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[IndexedDB] transaction order

From: Jonas Sicking <jonas@sicking.cc>
Date: Fri, 7 Oct 2011 14:52:21 -0700
Message-ID: <CA+c2ei8qkF9MJgbyOMF6_uSX5P_ZUuTewhj1jHnhjCe4OLS5_Q@mail.gmail.com>
To: Webapps WG <public-webapps@w3.org>
Hi All,

There is one edge case regarding transaction scheduling that we'd like
to get clarified.

As the spec is written, it's clear what the following code should do:

trans1 = db.transaction(["foo"], IDBTransaction.READ_WRITE);
trans1.objectStore("foo").put("value 1", "mykey");
trans2 = db.transaction(["foo"], IDBTransaction.READ_WRITE);
trans2.objectStore("foo").put("value 2", "mykey");

In this example it's clear that the implementation should first run
trans1 which will put the value "value 1" in object store "foo" at key
"mykey". The implementation should then run trans2 which will write
overwrite the same value with "value 2". The end result is that "value
2" is the value that lives in the object store.

Note that in this case it's not at all ambiguous which transaction
runs first. Since the two transactions have overlapping scope, trans2
won't even start until trans1 is committed. Even if we made the code
something like:

trans1 = db.transaction(["foo"], IDBTransaction.READ_WRITE);
trans1.objectStore("foo").put("value 1", "mykey");
trans2 = db.transaction(["foo"], IDBTransaction.READ_WRITE);
trans2.objectStore("foo").put("value 2", "mykey");
trans1.objectStore("foo").put("value 3", "mykey");

we'd get the same result. Both put requests placed against trans1 will
run first while trans2 is waiting for trans1 to commit before it
begins running since they have overlapping scopes.

However, consider the following example:
trans1 = db.transaction(["foo"], IDBTransaction.READ_WRITE);
trans2 = db.transaction(["foo"], IDBTransaction.READ_WRITE);
trans2.objectStore("foo").put("value 2", "mykey");
trans1.objectStore("foo").put("value 1", "mykey");

In this case, while trans1 is created first, no requests are placed
against it, and so no database operations are started. The first
database operation that is requested is one placed against trans2. In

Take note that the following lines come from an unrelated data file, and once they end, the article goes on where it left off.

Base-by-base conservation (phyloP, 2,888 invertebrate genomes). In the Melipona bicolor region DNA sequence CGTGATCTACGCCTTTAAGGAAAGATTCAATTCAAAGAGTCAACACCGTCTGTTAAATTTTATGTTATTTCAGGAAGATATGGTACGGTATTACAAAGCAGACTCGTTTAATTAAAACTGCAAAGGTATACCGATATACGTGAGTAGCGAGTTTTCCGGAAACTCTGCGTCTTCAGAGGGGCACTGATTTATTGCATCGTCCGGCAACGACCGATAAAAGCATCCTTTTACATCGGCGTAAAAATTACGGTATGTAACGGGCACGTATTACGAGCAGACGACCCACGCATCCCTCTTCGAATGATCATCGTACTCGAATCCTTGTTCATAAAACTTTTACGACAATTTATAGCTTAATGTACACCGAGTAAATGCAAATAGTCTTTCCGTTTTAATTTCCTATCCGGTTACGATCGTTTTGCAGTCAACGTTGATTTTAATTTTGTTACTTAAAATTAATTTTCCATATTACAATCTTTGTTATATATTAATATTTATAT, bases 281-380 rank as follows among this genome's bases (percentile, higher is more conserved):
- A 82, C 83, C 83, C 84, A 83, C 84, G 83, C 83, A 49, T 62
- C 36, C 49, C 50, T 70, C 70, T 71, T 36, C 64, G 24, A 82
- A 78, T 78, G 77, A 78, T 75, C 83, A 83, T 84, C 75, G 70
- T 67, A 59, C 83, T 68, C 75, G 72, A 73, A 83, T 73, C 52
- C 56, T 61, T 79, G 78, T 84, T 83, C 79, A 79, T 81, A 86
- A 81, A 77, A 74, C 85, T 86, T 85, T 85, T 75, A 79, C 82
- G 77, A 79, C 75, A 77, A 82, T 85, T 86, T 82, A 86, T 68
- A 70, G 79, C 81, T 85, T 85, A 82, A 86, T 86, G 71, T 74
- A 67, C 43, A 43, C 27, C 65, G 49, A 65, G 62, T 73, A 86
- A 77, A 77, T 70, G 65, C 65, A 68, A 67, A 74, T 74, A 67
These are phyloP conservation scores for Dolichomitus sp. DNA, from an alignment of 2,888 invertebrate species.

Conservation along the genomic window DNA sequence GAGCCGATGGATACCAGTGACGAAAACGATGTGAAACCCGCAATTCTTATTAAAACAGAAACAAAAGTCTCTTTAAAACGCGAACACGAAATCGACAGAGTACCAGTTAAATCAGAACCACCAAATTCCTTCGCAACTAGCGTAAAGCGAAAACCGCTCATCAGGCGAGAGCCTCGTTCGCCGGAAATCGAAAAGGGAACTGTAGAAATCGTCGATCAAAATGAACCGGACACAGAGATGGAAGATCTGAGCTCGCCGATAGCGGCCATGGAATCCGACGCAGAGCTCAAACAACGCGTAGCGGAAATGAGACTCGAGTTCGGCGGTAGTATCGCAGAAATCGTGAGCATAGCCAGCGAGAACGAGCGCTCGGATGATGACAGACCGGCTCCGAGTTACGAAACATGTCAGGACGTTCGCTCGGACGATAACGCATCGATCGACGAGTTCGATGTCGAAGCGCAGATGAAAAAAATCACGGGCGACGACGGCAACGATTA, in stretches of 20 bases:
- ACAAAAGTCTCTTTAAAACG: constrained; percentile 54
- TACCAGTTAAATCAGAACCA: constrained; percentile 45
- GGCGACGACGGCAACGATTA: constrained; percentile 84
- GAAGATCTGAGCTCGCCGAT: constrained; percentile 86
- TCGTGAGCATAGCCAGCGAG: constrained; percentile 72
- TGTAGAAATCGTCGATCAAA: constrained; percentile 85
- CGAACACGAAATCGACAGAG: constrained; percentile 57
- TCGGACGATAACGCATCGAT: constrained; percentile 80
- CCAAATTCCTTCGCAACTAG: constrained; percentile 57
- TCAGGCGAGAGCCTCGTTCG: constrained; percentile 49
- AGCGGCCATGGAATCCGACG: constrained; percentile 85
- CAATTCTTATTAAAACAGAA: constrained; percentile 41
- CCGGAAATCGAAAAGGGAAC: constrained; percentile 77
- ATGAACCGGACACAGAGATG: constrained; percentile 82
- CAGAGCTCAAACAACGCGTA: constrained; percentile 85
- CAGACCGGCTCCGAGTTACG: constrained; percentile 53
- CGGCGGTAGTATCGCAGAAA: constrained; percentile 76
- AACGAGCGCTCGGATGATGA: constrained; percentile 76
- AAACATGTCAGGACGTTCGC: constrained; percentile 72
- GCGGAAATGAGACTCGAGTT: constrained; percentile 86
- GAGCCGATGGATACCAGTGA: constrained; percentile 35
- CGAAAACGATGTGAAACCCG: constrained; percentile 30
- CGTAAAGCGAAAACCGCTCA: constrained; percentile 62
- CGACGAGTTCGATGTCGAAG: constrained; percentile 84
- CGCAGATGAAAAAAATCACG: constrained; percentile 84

the firefox implementation, this makes trans2 run before trans1. I.e.
we schedule transactions when the first request is placed against
them, and not when the IDBDatabase.transaction() function returns.

The advantage of firefox approach is obvious in code like this:

someElement.onclick = function() {
  trans1 = db.transaction(["foo"], IDBTransaction.READ_WRITE);
  ...
  trans2 = db.transaction(["foo"], IDBTransaction.READ_WRITE);
  trans2.objectStore.put("some value", "mykey");
  callExpensiveFunction();
}

In this example no requests are placed against trans1. However since
trans1 is supposed to run before trans2 does, we can't send off any
work to the database at the time when the .put call happens since we
don't yet know if there will be requests placed against trans1. Only
once we return to the event loop at the end of the onclick handler
will trans1 be "committed" and the requests in trans2 can be sent to
the database.

However, the downside with firefox approach is that it's harder for
applications to control which order transactions are run. Consider for
example a program is parsing a big hunk of binary data. Before
parsing, the program starts two transactions, one READ_WRITE and one
READ_ONLY. As the binary data is interpreted, the program issues write
requests against the READ_WRITE transactions and read requests against
the READ_ONLY transaction. The idea being that the read requests will
always run after the write requests to read from database after all
the parsed data has been written. In this setup the firefox approach
isn't as good since it's less predictable which transaction will run
first as it might depend on the binary data being parsed. Of course,
you could force the writing transaction to run first by placing a
request against it after it has been created.

I am however not able to think of any concrete examples of the above
binary data structure that would require this setup.

So the question is, which solution do you think we should go with. One
thing to remember is that there is a very small difference between the
two approaches here. It only makes a difference in edge cases. The
edge case being that a transaction is created, but no requests are
placed against it until another transaction, with overlapping scope,
is created.

Firefox approach has strictly better performance in this edge case.
However it could also have somewhat surprising results.

I personally don't feel strongly either way. I also think it's rare to
make a difference one way or another as it'll be rare for people to
hit this edge case.

But we should spell things out clearly in the spec which approach is
the conforming one.

/ Jonas
Received on Friday, 7 October 2011 21:53:20 GMT

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